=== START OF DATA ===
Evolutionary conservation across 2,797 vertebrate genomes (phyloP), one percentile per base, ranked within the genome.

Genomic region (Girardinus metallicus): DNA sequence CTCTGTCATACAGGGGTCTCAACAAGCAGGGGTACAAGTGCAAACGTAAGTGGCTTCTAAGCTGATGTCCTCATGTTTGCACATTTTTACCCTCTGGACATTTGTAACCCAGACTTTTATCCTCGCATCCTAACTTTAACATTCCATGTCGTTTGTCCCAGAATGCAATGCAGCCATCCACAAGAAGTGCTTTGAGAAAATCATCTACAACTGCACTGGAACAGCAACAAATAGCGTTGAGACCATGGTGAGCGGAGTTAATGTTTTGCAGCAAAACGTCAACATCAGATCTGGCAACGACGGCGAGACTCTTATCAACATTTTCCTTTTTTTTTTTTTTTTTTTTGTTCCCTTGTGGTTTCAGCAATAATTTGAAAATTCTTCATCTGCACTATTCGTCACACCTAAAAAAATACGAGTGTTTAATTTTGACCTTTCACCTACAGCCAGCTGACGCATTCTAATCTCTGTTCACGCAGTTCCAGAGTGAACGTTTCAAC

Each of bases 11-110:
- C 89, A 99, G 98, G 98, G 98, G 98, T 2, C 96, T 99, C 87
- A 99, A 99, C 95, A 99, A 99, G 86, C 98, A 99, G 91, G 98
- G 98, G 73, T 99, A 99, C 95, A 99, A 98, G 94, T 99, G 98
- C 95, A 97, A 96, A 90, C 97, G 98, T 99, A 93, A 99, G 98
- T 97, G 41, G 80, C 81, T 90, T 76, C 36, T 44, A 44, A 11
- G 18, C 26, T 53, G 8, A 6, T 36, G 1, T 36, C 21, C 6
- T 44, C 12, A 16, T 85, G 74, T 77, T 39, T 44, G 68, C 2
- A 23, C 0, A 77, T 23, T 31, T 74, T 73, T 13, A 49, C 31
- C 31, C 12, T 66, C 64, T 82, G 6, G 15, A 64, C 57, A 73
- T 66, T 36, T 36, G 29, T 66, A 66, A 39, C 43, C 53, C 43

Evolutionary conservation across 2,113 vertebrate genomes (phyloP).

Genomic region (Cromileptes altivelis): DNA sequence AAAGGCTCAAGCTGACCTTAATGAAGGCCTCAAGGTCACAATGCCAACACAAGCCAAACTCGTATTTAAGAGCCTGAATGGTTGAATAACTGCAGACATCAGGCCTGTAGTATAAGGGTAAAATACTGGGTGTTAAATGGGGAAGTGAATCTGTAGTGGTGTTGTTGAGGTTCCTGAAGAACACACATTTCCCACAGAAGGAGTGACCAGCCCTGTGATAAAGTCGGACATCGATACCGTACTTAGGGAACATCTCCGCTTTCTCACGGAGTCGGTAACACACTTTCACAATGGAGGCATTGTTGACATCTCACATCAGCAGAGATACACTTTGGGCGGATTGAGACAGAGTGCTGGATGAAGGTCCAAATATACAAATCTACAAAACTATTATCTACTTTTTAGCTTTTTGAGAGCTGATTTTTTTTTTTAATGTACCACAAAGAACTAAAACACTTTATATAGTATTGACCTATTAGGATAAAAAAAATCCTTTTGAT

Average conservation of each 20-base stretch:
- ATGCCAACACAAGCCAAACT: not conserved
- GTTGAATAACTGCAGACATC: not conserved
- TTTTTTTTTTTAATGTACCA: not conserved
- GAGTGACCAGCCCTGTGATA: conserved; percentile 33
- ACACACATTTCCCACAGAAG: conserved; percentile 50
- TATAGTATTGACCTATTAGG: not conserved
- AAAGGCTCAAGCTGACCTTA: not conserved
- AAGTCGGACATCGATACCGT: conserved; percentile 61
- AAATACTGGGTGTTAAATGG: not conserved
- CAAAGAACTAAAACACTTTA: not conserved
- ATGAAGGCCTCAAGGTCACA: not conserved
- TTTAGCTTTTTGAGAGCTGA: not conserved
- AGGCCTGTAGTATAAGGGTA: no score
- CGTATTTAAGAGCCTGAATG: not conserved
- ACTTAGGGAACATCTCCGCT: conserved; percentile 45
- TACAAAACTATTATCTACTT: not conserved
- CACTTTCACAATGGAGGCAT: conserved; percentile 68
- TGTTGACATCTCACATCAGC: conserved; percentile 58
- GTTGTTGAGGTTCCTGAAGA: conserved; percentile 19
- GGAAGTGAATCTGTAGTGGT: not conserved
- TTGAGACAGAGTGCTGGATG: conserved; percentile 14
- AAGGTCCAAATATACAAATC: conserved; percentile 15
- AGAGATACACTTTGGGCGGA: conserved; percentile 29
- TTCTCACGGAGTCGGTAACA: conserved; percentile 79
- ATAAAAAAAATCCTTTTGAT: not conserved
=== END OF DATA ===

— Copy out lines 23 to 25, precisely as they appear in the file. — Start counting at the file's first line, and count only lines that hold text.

- AAAGGCTCAAGCTGACCTTA: not conserved
- AAGTCGGACATCGATACCGT: conserved; percentile 61
- AAATACTGGGTGTTAAATGG: not conserved